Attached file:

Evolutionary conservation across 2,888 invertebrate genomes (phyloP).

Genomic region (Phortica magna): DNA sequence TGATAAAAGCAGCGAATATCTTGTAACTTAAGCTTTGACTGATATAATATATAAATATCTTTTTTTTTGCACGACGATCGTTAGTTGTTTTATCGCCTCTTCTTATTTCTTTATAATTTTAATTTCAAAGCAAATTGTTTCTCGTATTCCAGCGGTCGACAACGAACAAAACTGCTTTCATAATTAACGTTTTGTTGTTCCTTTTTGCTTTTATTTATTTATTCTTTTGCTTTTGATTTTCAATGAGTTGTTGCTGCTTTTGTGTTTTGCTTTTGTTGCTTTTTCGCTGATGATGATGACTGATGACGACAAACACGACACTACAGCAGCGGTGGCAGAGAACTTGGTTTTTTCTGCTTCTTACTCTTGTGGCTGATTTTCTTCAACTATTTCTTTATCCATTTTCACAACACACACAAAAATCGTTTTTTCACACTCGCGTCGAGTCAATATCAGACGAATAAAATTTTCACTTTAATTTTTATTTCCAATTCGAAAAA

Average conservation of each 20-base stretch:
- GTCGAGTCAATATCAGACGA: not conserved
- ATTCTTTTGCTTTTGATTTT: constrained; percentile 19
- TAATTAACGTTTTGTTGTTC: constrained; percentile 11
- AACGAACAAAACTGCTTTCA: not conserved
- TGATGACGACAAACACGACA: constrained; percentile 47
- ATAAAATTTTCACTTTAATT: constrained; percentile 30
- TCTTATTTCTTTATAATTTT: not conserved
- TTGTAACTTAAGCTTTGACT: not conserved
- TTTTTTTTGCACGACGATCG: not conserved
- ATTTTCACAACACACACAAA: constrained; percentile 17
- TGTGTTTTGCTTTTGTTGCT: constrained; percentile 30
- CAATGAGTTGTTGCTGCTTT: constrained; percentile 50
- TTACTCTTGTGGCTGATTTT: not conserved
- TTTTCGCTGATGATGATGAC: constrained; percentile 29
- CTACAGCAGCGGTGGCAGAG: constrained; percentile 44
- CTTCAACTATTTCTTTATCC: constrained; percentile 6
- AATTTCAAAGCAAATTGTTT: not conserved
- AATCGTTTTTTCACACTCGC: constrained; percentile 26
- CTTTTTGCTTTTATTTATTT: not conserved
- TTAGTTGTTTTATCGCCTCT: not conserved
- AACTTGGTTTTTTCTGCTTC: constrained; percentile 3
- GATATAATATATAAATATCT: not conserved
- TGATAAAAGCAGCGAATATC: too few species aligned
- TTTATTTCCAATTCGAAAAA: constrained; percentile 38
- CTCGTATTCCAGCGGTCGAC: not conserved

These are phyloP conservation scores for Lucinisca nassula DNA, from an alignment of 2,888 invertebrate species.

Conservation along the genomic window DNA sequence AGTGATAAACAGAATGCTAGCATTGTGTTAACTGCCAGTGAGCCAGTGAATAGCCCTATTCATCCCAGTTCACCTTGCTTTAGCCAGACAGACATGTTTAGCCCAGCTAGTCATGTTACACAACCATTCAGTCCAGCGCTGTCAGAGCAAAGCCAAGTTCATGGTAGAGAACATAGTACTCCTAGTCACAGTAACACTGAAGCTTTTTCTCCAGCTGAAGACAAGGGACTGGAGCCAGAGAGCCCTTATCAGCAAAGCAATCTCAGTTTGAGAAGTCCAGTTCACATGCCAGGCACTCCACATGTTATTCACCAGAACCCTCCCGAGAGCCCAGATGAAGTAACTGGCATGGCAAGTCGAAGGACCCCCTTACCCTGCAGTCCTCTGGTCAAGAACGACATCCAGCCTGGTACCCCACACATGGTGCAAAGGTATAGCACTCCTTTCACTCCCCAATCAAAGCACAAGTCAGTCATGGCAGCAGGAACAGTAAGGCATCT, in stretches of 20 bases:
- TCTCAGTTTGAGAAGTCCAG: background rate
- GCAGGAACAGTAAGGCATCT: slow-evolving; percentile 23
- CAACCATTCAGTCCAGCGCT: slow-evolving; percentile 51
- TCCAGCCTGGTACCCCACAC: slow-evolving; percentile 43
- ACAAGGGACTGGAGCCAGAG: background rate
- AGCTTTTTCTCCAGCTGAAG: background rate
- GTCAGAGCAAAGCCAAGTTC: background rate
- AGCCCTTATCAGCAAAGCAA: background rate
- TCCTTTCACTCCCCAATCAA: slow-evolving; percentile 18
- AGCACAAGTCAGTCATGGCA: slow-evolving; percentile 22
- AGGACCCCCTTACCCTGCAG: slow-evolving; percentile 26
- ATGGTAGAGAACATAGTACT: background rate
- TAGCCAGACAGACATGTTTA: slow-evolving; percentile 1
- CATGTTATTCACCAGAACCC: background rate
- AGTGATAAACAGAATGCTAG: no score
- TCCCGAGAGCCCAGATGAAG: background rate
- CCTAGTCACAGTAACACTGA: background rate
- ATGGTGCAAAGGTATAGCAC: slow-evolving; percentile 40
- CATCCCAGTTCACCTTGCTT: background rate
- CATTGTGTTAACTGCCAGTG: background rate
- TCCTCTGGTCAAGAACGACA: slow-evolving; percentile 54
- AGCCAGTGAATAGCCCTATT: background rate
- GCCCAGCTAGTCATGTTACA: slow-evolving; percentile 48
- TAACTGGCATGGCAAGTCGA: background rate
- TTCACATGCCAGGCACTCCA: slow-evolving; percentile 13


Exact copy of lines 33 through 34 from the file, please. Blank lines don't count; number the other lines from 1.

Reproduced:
- CAACCATTCAGTCCAGCGCT: slow-evolving; percentile 51
- TCCAGCCTGGTACCCCACAC: slow-evolving; percentile 43